Geula was born in Israel of Yemenite heritage; Victor was born in Bagdad and immigrated to Israel at 14. They are both are graduates of NYU in Performance Studies and Victor was named by Show Business Magazine as one of the ten best actors Off-Broadway in 1969. He has been a former leading member of the Hacameri Tel-Aviv Municipal Theater and Khan Theater, the Jersusalem Repetory Theater. His avant-garde play, "The Road," was the event that started the La MaMa Tel Aviv Company in 1971. In 1975, he achieved prominence for his performance in the La MaMa production of Fernando Arrabal's "The Architect and the Emperor of Assyria," directed by Tom O'Horgan. Recently, the couple have been working in both Israel and America. Last December at La MaMa, they collaborated on an acting tour de force by Victor involving two solo plays, "Einstein" by Gabriel Emanuel and "Golgotha" by Shmuel Refael.
Zishan Ugurlu (The Street Whore) is an actress and director-in-residence at La MaMa, where she has performed in The Great Jones Rep's "The Trojan Women" (as Helen of Troy) and "Medea" (as Creusa), both directed by Andrei Serban with music by Elizabeth Swados. She has also appeared in Ellen Stewart's "Yunus," "Mythos Oedipus" and "Draupadi." She earned a Ph.D. in Theatre from Ankara University and an MFA in Acting from Columbia. She is Assistant Professor at the Eugene Lang College of New School University.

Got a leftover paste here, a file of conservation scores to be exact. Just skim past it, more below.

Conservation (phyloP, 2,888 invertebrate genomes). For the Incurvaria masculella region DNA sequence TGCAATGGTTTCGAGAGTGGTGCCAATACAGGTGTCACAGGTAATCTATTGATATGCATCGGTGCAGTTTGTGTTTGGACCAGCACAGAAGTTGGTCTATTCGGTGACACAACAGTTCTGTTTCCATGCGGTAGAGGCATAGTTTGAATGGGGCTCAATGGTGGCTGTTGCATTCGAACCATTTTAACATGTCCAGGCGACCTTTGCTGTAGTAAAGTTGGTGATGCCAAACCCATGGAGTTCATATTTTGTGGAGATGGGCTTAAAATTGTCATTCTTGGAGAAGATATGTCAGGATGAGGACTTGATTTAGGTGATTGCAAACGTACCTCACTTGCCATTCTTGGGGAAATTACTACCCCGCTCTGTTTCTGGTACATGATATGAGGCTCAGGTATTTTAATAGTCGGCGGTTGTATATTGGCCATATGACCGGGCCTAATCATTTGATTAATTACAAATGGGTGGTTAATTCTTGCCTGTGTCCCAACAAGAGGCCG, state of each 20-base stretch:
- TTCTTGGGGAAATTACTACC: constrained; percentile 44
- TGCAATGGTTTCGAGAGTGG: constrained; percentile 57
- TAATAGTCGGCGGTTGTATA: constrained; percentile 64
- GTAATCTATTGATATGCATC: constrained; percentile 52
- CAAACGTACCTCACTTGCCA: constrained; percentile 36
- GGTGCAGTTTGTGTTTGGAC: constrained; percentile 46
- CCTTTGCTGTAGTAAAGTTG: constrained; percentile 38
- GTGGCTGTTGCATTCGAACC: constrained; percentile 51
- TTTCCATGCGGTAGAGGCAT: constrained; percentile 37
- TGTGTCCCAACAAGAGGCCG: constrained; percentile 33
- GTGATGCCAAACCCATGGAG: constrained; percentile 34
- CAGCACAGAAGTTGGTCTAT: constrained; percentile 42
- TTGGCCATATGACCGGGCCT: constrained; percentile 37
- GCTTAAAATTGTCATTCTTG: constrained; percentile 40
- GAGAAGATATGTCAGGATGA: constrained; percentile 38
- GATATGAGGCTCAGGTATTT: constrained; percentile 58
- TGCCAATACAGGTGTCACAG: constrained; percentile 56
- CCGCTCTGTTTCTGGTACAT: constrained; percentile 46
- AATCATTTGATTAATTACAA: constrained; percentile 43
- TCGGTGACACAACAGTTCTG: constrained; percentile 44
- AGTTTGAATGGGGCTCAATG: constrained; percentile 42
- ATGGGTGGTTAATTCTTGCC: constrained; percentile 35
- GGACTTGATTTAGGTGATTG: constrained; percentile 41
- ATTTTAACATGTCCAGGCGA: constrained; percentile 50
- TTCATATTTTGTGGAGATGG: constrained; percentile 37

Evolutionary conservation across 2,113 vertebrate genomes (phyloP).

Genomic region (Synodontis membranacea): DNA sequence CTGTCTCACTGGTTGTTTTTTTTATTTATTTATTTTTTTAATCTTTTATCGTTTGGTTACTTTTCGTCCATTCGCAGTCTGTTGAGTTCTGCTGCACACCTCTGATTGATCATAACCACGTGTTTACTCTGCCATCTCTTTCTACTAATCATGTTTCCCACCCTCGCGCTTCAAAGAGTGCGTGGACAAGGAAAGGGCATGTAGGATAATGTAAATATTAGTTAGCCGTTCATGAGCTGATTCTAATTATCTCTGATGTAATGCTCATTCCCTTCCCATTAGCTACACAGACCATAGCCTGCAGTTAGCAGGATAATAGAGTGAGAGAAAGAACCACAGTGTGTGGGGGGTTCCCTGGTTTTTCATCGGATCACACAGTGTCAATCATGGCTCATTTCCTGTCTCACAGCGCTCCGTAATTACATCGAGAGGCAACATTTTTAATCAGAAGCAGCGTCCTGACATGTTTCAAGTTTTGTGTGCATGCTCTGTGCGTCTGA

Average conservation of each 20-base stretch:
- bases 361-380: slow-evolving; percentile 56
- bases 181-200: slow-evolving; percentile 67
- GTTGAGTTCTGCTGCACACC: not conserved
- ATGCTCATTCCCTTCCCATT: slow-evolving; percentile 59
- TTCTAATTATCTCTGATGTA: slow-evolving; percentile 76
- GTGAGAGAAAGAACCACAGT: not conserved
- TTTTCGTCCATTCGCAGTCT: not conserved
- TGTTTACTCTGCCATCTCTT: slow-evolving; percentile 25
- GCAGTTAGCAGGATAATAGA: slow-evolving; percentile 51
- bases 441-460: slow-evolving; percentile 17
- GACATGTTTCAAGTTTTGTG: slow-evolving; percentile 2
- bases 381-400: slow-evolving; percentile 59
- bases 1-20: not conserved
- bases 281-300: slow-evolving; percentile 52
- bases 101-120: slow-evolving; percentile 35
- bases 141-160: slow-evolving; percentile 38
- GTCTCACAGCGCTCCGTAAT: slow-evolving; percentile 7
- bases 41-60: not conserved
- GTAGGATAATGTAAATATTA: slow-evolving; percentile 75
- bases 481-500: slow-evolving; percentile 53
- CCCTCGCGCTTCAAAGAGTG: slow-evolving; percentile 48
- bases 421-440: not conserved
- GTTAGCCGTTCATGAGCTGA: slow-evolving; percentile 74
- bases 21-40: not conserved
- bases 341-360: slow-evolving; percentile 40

Udi Razzin (The Son, Hobitter) is an Israeli-born actor now living in New York. He has appeared in "The Dumbwaiter" at the Trilogy Theater and "Gun Riki" at Access Theater. Razzin is the Artistic Director of NYC's Nomad Theater Group and is currently in the process of producing "Bachelors & Bachelorettes," an Israeli comedy written by Hanoch Levin, which he translated from Hebrew to English. He is an undergraduate at the SUNY Purchase Acting Conservatory.
Yuval Mesner (Composer) graduated from Jerusalem Academy of music and the Rimon School of Jazz. He has composed and played for major theaters in Israel including Habima Israel National Theater, Hakameri Tel-Aviv Municipal Theater and Beit Lessing in Tel-Aviv. He has composed and played in several rock groups and is a member of the world music project “East West Ensemble.” This is the fourth production that he has composed for La MaMa Tel-Aviv.
Robert Eggers (Production Designer) is a founding member and artistic director of Palehorse Productions. That company's debut production, "Othello" at the Kraine Theater, which he directed and designed, won an Innovative Theatre Award for his costumes. In May of 2005, with Palehorse Productions, Eggers wrote, directed, and designed a 26-minute silent film of Hansel and Gretel. His latest production was an original street theatre commedia dell'arte circus adaptation of FAUST that played all over the streets and parks of the city. Eggers has worked extensively with the Edwin Booth Theatre in Dover, NH as a director, designer, and actor.
Chaim Gitter (Lighting Design) has been active in NY theater since the '70s, designing lighting for La MaMa, Pan Asian Rep, Soho Rep, Modern Times Theater, Theater for the New City, and others. He received a Villager Award for Excellence in Lighting Design in 1981. He designed the lighting for "Yosef de la Renia," a play with Victor and Geula Attar, in La Mama's 15th Aniversary season, 30 years ago.
The production is supported in part by the Consulate General of Israel's Office of Cultural Affairs in the USA and The Institute of Israeli Drama in Tel-Aviv.